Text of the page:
Spring Breakers

00:00 March 29, 2013
By: Greg Roques
600
[Courtesy of A24]

* and 1/2 out of ****

Spring Breakers, the latest film from Harmony Korine (Kids, Gummo), sorely strives to be an art house film. Sadly, it topples under a soulless script, hollow characters and discursive editing, falling flat on the face of its own self importance.

The plot involves four college girls who rob a restaurant to fund their spring break vacation. After landing in jail, they are bailed out by wanna-be rapper/drug dealer Alien (James Franco), who takes them further down the film's nihilistic, hallucinatory journey.

Franco delivers an unexpected and offbeat performance as Alien. He brings charisma and meaning to an otherwise loathsome character, and it's fun seeing him take on an uncharacteristic roll. The rest of the acting is painful to watch — so much so that it often removes you from the film. Korine obviously asked little of his talent, stating in an interview that (terrible) rapper turned (even more terrible) actor Gucci Mane was so intoxicated on set he slept through the filming of his sex scene.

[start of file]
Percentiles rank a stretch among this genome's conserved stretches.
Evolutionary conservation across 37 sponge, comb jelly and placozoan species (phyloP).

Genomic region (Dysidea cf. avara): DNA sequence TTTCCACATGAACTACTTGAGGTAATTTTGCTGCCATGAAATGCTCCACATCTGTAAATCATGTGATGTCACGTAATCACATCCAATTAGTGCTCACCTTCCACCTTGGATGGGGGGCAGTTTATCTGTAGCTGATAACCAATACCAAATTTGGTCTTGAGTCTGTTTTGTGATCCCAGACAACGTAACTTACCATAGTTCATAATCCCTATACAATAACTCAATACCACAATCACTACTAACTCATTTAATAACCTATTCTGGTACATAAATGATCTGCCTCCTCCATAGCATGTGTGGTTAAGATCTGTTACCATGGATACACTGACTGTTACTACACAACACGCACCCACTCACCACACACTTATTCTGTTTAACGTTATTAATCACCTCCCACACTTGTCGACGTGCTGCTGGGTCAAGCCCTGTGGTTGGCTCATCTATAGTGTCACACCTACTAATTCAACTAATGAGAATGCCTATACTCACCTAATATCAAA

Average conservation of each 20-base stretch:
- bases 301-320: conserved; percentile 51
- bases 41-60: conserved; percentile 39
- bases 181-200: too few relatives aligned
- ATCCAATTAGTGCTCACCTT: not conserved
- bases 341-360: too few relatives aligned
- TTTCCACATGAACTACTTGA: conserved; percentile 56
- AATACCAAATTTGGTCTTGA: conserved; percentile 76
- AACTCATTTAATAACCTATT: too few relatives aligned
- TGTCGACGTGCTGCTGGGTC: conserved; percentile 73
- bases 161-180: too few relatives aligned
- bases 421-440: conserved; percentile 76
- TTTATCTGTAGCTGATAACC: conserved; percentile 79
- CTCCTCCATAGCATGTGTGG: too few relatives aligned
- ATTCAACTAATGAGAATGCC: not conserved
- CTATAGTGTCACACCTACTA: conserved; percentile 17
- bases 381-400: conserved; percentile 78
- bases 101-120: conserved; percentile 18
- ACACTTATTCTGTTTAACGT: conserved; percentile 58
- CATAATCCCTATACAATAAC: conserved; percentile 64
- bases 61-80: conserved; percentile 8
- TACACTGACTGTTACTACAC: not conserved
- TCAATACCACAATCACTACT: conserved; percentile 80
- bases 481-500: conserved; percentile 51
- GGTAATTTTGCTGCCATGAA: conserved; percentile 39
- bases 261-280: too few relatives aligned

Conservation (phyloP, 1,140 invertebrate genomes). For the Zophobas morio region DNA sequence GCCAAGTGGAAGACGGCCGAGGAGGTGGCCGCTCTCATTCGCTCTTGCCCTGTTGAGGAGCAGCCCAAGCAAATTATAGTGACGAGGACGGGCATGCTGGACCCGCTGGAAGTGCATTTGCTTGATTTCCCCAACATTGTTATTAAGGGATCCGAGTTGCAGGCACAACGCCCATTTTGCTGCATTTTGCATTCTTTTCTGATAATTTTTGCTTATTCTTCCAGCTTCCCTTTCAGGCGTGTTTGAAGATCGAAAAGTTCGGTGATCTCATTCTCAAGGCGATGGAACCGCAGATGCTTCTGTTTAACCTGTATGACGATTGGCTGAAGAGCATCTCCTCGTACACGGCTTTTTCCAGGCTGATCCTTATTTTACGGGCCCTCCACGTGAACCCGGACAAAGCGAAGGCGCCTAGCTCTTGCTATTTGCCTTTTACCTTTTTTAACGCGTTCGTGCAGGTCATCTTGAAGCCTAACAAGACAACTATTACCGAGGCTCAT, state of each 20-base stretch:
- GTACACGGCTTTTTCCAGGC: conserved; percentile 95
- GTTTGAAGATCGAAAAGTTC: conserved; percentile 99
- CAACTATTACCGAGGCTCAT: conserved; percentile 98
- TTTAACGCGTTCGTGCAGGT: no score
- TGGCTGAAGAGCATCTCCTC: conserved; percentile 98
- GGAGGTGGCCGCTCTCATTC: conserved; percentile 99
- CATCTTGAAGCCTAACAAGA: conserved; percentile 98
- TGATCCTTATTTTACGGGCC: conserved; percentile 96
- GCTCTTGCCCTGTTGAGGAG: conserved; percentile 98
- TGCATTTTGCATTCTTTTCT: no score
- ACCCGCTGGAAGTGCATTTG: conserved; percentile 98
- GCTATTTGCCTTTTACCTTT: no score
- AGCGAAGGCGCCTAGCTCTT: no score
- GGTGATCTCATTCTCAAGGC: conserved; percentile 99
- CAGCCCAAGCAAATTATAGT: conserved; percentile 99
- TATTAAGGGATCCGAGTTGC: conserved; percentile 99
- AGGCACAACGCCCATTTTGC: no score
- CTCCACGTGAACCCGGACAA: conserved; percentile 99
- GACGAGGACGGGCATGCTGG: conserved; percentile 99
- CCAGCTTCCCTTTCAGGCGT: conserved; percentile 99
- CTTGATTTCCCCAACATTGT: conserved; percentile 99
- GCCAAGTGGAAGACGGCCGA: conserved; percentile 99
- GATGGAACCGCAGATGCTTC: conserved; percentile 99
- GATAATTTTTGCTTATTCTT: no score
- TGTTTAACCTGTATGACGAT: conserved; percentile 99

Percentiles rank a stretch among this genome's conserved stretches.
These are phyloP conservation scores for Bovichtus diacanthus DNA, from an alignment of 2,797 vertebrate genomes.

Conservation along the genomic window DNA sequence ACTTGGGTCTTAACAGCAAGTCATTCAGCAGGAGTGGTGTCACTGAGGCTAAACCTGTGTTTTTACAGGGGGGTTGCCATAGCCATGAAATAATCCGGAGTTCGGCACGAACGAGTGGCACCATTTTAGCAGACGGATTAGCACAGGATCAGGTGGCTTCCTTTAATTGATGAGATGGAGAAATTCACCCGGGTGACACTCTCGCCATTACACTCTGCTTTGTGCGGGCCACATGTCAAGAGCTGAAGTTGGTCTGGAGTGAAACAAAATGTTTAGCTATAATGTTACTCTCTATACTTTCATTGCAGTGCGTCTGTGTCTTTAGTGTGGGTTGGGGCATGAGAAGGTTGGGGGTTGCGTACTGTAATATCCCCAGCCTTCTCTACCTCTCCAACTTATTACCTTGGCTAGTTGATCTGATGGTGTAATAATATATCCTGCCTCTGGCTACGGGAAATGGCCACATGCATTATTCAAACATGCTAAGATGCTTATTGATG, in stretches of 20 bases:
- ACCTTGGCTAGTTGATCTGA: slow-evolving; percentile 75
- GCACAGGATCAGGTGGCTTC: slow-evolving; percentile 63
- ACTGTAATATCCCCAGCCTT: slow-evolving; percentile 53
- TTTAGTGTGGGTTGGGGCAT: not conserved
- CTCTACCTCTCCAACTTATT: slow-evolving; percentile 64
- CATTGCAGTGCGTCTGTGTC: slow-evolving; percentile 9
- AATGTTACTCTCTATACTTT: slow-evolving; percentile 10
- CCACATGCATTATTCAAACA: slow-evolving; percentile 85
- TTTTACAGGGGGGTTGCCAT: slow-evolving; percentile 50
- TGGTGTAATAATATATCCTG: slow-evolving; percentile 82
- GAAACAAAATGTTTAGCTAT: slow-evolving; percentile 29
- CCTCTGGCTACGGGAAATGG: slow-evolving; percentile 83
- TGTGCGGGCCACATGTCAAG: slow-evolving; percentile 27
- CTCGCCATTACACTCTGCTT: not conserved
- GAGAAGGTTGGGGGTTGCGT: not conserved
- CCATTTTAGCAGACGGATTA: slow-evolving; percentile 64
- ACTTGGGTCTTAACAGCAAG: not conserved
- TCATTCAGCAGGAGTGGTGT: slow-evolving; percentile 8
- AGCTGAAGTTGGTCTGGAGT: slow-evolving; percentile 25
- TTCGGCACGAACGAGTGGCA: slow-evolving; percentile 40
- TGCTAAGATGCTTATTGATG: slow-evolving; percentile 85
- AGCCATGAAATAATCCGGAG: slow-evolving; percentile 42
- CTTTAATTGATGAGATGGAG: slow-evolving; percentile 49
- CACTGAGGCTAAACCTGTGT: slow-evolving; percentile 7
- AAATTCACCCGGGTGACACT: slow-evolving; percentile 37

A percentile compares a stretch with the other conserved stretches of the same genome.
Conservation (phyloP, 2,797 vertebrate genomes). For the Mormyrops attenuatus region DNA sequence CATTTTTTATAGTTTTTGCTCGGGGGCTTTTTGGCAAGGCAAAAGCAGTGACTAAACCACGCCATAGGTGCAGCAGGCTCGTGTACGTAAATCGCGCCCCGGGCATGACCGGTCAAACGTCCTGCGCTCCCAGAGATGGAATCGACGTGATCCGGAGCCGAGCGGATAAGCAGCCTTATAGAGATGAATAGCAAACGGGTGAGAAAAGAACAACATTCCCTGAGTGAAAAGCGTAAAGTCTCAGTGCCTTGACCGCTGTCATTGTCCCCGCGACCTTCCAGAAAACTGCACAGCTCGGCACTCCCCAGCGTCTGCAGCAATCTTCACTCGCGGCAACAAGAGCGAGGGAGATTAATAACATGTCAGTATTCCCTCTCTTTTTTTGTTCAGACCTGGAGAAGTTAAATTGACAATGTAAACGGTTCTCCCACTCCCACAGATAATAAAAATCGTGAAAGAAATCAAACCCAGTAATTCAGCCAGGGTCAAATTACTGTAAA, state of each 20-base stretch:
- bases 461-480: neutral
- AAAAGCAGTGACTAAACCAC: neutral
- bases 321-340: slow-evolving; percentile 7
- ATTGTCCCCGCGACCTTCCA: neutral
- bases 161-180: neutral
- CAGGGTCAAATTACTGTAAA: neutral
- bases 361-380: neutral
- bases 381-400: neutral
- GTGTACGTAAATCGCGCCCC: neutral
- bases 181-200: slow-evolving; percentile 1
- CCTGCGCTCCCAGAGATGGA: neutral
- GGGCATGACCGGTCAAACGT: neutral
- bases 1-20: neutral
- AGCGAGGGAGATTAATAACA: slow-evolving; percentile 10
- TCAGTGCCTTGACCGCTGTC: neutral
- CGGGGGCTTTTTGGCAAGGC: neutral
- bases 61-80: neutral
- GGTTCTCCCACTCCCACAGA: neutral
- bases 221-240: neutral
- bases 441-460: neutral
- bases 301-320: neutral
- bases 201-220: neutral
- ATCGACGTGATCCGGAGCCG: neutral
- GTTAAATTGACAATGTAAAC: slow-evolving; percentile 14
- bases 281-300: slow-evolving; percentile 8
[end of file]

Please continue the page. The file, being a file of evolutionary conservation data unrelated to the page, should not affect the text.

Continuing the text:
As for the film's structure, it's basically Kids reimagnined as an hour-and-a-half long Skrillex —who composed the soundtrack — music video, with a hint of Scarface and bikinis thrown in. Spring Breakers is even edited like a music video, lacking a clear progression between scenes — another device that takes the viewer out of the film and making it practically unwatchable in parts.

Spring Breakers wants to make the case that young people, if given the right conditions, will operate purely on ID, fueled by an insatiable impulse for sex, drugs and violence. This is a reoccurring motif in Korine's work — and a tired one. The film adds nothing to this theme, offering no theories for or answers to this supposed moral crisis. Korine wants to get under your skin, leaving you with the grimy, uncomfortable acknowledgement that deep down we all possess urges of evil and cruelty. Instead, his audience will most likely leave feeling as empty handed as the film itself...or, at least, a longing for their $10 back.

Let me save you $10. You can create a commensurable movie-going experience in the comfort of your own home by finding Kids or an old season of Baywatch on Netflix, putting it on mute, and queuing up a dubstep station on Pandora. It will be the same thing — maybe better.

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